Hitachi C10RJ Table Saw Features and Overview – The Ultimate Review Part 2 of 3

I’ve been running this saw for two weeks now so I know enough about it to offer educated opinions. Be sure to subscribe to this blog and my YouTube channel because I will give you long term updates.

I’m a mobile carpenter, cabinet maker, and woodworker. My shop is and must be completely portable (The Dailey Portable Shop). Therefore a full-size cabinet saw just isn’t an option. Jobsite saws have come a long way. They are powerful, accurate, and have cleverly designed rip fences that allow a much larger rip capacity than their size would suggest. I’ve only ever had a jobsite saw and consistently produce high quality cabinetry on site.


Now the best saw for me may not be the best for you. Some of you may only need a small bench top saw that’s easy to move and store. Me, I want the absolute biggest saw I can get.  The great thing is that there are a plethora of high quality jobsite saws to choose from.  I’d recommend sticking to the professional grade jobsite saws even if you’re a DIY’er.  These are Dewalt, Ridgid, Bosch, and Hitachi.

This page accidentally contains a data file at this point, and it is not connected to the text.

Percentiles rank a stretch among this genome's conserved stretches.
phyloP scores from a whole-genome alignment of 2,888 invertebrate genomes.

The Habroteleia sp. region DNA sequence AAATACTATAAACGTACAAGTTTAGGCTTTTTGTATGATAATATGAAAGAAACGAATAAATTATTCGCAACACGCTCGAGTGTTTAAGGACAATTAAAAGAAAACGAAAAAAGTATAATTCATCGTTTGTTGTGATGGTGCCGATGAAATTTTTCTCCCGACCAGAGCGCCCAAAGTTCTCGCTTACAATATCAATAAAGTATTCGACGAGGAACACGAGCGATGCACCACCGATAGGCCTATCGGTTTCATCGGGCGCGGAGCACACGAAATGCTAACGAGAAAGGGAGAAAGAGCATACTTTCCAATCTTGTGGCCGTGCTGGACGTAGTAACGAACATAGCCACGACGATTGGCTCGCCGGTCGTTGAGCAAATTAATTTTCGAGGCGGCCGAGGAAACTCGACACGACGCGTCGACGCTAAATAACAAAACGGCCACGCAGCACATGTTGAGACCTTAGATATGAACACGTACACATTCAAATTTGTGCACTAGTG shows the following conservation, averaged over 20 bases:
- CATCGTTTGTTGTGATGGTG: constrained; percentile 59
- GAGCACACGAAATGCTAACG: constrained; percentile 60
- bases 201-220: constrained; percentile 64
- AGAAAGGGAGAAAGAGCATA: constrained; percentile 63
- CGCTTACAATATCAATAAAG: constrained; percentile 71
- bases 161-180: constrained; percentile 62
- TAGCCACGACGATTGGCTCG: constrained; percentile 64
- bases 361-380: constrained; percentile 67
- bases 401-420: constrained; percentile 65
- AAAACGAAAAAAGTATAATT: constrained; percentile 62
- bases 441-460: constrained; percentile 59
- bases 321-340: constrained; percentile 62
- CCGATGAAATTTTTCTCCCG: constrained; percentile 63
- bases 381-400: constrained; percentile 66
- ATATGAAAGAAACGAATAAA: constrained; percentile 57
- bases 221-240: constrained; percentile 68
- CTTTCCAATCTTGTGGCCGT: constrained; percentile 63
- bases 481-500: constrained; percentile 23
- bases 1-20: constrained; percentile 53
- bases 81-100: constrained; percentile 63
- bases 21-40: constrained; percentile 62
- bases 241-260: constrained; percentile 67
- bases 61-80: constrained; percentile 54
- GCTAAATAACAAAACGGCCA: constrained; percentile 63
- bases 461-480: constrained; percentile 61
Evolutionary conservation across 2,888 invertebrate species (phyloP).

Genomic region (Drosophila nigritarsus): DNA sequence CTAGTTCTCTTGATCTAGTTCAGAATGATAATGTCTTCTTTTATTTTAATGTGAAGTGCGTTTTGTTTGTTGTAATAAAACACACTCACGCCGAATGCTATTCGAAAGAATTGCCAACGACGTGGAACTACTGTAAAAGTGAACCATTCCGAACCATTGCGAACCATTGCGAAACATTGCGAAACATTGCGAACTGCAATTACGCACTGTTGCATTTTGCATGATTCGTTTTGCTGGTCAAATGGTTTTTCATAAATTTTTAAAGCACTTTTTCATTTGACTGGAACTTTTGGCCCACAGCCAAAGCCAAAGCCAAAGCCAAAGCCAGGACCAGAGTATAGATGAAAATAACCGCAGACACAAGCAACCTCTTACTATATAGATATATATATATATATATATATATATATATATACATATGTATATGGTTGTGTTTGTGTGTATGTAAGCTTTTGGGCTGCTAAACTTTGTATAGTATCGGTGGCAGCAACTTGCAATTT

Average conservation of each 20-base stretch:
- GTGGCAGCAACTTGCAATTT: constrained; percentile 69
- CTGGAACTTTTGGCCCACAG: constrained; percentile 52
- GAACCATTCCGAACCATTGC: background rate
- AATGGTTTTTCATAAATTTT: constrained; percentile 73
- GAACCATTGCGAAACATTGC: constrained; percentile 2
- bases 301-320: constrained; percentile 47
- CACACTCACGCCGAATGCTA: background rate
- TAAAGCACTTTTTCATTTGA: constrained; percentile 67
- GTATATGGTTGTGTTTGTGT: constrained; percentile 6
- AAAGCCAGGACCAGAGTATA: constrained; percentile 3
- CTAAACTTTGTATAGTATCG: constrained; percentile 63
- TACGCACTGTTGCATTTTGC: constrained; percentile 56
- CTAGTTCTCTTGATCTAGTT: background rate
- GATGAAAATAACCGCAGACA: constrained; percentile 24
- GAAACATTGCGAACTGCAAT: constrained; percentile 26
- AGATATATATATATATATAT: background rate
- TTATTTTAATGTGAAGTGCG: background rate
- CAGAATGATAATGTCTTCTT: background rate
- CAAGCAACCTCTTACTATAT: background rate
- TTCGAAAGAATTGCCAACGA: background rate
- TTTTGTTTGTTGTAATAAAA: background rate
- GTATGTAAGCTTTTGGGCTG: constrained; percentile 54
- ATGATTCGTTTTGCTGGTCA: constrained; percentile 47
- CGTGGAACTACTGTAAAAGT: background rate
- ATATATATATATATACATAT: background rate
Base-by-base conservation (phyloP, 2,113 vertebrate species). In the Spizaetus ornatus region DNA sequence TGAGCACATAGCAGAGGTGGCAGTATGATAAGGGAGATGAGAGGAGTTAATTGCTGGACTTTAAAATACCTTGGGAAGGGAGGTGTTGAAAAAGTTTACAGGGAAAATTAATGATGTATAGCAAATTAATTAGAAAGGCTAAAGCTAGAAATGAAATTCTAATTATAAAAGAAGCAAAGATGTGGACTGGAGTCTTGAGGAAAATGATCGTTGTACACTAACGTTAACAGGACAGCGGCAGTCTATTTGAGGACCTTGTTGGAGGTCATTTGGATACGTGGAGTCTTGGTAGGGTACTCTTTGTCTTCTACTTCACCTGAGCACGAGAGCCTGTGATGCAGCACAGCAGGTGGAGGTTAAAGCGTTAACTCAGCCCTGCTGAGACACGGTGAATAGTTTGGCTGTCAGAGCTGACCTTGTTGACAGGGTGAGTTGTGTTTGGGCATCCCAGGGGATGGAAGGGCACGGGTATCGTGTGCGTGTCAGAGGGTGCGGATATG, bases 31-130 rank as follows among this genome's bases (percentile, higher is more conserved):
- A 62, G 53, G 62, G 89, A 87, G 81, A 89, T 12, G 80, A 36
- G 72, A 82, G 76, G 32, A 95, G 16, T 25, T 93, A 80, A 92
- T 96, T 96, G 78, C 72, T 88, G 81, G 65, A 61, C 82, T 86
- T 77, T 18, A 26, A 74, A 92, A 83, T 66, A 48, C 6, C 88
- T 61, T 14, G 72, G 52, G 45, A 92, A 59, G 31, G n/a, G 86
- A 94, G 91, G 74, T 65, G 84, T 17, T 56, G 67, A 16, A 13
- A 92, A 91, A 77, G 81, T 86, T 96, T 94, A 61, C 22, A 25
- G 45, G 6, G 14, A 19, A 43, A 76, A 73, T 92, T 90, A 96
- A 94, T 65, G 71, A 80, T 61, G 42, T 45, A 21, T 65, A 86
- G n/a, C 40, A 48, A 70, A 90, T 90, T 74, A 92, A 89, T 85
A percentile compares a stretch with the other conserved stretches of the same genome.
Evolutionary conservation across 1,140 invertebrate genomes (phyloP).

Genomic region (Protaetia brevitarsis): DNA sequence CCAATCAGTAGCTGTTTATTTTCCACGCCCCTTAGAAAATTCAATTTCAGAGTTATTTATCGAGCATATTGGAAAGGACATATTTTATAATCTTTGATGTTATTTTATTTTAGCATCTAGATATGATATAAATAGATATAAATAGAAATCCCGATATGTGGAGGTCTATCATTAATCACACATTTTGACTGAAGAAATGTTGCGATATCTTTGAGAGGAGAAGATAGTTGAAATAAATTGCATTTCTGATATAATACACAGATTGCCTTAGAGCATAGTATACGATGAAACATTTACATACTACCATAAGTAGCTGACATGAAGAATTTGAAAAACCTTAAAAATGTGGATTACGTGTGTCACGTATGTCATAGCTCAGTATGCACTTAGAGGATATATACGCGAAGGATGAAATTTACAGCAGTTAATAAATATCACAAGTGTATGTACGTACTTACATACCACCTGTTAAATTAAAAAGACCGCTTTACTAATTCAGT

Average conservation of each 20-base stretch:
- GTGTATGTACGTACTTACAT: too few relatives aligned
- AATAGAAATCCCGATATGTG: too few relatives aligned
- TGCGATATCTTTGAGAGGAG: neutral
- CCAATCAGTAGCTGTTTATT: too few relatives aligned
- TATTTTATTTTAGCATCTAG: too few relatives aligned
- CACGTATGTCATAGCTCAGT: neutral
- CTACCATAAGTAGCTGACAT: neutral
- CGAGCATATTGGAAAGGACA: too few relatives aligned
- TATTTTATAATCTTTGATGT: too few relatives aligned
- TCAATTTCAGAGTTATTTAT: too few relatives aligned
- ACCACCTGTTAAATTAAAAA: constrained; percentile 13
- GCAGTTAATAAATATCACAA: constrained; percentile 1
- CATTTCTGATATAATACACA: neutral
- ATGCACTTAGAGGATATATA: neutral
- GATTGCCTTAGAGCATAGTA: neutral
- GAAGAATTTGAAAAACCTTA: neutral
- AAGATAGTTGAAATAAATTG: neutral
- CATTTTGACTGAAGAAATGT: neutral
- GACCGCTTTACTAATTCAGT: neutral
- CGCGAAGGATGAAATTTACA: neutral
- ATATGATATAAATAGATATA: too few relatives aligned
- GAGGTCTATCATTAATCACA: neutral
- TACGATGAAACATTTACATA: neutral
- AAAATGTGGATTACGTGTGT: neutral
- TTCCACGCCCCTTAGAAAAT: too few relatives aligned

As I said in part one, I narrowed my search down to the Dewalt DWE7491RS, Ridgid R4513, and the Hitachi C10RJ.

I went with the Hitachi Table Saw for several reasons

  • 35 inch rip capacity – this is the largest in it’s class
  • Rotating Fence for large rip cuts – I really like the fence design. It rotates to serve as material support when extended and has easy to use latches to lock it down.
  • Rack and Pinion fence adjustment – The fence is locked into one of two positions and your cut is adjusted by parallel bars driven by gears.  This keeps the fence parallel to the blade at all times, and allows for quick one and adjustment.  With other style fences you have to make sure its pressed against the track as you lock it down or it may be out of square.  This often requires two hands.